Rich's Mad Rants
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Entries in WWDC (3)


Post WWDC Wrapup

So, WWDC is finally behind us. There's so much I want to talk about, but I can't. Not until the NDA comes down. So it's kind of hard to write a post conference synopsis. Still, there are a few high-level concepts worth mentioning.

Thinking back on the conference, I feel like I'm finally seeing the end of several long-term efforts. As an end user and developer, Apple is often frustrating. There are always a few obvious problems or enhancements that we keep yelling about. Apple largely ignores us--or at least, they appear to ignore us, but behind the scene things are moving. Apple doesn't want to give us the quick and dirty solution. No, they'd rather take some time and fix things the Apple way--by providing a completely new technology that goes beyond a simple band-aid.

iCloud is probably the best example (of the things I can talk about). We've all been struggling to move documents too and from our iOS devices. iCloud gives us that and more. We now have seamless integration between iOS devices, Mac and PC. Sure, Apple could have given us a simpler "upload to iOS" API years ago--but they decided to wait until all the pieces came together, and then gave us the complete iCloud.

In a similar vein, I think Apple's laying the groundwork for the future. Look at Twitter integration. It's kind of interesting. I'm a big twitter user, so that's good for me. It's obviously good for Twitter. But, I'm not sure what Apple gets out of it.

However, this may be just the toe in the door. What happens if iOS expands the type of accounts it supports? Facebook is an obvious next step, though, personally I'd love to see Amazon integration. Now we're talking about something really cool and potentially really powerful. The iOS handles access to all our online accounts, and gives access to those accounts (with our permission, of course) to any number of 3rd party application.

I suspect other online companies will look at Twitter's inclusion in the OS, and will say to themselves, "Hey, I want to get some of that too." Apple may find itself besieged by companies asking to be included. I wouldn't be surprised if iOS 5.1 comes out with a whole slew of new account types baked right in.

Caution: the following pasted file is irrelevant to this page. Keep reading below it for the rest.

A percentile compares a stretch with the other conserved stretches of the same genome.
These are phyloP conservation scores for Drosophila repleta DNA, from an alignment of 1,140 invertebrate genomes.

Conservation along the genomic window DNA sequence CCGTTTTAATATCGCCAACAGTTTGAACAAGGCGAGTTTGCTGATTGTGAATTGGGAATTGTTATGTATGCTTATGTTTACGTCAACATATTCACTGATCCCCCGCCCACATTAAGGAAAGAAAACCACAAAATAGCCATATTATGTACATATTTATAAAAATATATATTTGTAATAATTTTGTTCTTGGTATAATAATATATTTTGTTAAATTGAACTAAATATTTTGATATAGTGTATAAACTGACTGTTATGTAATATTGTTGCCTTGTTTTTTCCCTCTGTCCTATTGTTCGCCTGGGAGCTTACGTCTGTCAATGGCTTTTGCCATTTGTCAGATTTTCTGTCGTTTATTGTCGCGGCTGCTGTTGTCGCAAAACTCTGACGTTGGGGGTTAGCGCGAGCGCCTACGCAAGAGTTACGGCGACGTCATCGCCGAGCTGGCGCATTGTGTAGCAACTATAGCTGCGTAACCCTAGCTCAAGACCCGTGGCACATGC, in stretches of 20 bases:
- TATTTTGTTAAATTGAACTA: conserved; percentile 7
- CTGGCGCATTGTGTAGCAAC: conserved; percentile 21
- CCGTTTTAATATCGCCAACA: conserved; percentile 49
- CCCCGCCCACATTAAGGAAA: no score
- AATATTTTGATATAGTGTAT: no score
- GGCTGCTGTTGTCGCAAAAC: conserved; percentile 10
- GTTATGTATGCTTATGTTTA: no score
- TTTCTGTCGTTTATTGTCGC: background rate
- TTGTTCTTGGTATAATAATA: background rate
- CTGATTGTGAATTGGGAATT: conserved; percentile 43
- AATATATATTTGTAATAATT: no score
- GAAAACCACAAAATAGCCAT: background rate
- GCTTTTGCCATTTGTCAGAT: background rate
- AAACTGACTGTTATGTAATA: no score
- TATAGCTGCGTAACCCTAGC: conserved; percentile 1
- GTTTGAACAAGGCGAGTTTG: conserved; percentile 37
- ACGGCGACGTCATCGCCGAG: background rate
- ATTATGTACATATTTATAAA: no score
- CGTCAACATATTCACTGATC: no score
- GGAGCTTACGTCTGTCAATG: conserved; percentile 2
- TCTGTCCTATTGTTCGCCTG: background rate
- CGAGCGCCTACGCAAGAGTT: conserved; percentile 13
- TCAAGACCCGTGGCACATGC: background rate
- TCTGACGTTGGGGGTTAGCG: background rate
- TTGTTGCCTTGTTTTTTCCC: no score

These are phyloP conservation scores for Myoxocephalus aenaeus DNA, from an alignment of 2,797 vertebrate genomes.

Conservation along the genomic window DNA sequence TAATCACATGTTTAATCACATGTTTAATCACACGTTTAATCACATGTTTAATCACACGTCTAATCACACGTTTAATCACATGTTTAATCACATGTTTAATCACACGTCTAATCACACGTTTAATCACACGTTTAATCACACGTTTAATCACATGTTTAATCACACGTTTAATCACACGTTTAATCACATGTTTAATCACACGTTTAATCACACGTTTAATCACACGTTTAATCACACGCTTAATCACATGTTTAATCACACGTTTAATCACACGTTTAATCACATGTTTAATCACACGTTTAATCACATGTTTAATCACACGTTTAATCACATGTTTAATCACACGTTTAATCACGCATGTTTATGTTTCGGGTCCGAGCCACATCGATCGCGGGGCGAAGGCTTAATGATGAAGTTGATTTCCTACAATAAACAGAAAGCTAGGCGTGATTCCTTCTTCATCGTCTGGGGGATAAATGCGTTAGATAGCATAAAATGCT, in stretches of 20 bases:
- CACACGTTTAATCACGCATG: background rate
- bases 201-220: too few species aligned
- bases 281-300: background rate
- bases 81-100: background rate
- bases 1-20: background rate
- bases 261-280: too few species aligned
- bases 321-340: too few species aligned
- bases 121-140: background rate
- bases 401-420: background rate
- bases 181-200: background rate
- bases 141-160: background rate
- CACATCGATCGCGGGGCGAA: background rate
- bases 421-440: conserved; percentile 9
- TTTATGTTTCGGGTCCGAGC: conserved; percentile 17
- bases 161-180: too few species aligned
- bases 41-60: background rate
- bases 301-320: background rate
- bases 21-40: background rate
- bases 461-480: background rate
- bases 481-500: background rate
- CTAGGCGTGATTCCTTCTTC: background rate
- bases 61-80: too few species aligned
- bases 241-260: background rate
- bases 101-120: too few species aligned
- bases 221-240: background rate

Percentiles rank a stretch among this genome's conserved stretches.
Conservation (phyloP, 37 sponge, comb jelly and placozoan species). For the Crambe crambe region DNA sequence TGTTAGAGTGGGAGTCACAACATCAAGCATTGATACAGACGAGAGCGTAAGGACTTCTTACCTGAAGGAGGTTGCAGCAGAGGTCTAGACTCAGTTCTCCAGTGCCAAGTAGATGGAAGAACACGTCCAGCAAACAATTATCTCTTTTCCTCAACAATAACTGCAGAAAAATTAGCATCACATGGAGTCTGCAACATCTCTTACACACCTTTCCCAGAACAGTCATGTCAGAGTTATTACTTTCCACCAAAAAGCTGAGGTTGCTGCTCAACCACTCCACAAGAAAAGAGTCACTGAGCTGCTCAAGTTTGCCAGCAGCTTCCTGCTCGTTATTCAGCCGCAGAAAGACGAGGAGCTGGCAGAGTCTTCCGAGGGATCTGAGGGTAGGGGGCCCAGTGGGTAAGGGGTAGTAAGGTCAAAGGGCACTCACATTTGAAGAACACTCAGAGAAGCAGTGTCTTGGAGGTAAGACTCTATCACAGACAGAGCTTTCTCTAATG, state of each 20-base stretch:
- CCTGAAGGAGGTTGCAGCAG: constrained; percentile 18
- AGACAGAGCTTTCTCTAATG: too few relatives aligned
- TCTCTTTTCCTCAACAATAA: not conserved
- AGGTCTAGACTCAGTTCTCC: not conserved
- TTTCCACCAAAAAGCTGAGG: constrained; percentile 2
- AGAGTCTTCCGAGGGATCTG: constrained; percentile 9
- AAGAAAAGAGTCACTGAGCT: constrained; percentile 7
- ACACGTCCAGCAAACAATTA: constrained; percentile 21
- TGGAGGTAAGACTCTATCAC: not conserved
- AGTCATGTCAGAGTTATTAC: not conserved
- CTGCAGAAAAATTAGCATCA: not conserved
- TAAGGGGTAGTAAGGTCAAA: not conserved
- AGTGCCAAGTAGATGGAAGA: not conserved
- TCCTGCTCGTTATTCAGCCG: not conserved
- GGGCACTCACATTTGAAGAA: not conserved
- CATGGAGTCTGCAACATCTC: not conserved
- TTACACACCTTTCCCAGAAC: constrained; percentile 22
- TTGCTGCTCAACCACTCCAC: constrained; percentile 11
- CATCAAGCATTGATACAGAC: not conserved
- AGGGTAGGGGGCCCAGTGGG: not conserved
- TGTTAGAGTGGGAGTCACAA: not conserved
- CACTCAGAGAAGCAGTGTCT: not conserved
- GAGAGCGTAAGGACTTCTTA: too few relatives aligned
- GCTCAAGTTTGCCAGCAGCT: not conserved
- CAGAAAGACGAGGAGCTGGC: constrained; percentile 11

Additionally, while many of the consumer-focused changes to iOS 5 are cool, I think the real strength of the OS will only become obvious once developers start building iOS 5 apps. Photo streams are cool. Integrating iWork apps across all my devices is even cooler, but having all my apps integrate seamlessly across all my devices--now that's a real step forward.

Similarly, Apple seems to have been watching what we--as developers--do with their SDK. And not in a creepy-bad way either. Apple's clearly keeping tabs on how the developers are using the SDK, and making notes on those cases where we are doing really, really bad things. Then they're acting to help make those steps unnecessary.

Let's say you want to do something that the SDK doesn't support. Objective-C and Cocoa Touch are both very flexible. There's probably a way to work around the limitations. Unfortunately, many of these approaches can be quite brittle. They work on the current OS, but may break if the underlying implementation changes. In other cases, they may extract a high performance cost. You can find a lot of tips and tricks of this nature online, and a lot of developers use them.

In many cases, Apple has responded by either expanding their SDK, giving us approved methods. In other cases, they discussed alternative (safer and less costly) solutions. Regardless, this seemed to be the second big theme of the conference. In almost every session, an Apple engineer would bring up a common anti-pattern, then present a better solution. Sure, most of the time their examples were so obviously wrong that we could all laugh about them--but there were a number of times when I had to sit back and say, "Oops, I've done that...I should probably rewrite that code...."

Last, but not least, I was a bit surprised that no one at WWDC talked about the whole Lodsys situation. Honestly, I expected Apple to say something at the conference to reassure its developers. Instead, they quietly filed a "motion to intervene." Even weirder, I didn't even think about it until after the conference was over. Apparently, I was completely hypnotized by all the new, shiny things Apple waived under my nose.

In truth, I guess this is all we can really expect. Apple's lawyers undoubtedly advised against saying anything in public, and they are taking an active roll in protecting the iOS app ecosystem. Still, some reassurance would have been nice.



WWDC 2011 Keynote

Just finished watching the WWDC keynote. As expected, most of the announcements focused on the consumer-facing features. After all, we have the rest of the week to cover the developer stuff. Of course, I won't be able to talk about any of that. Probably not until September (in unrelated news, looks like my book will probably come out sometime in September).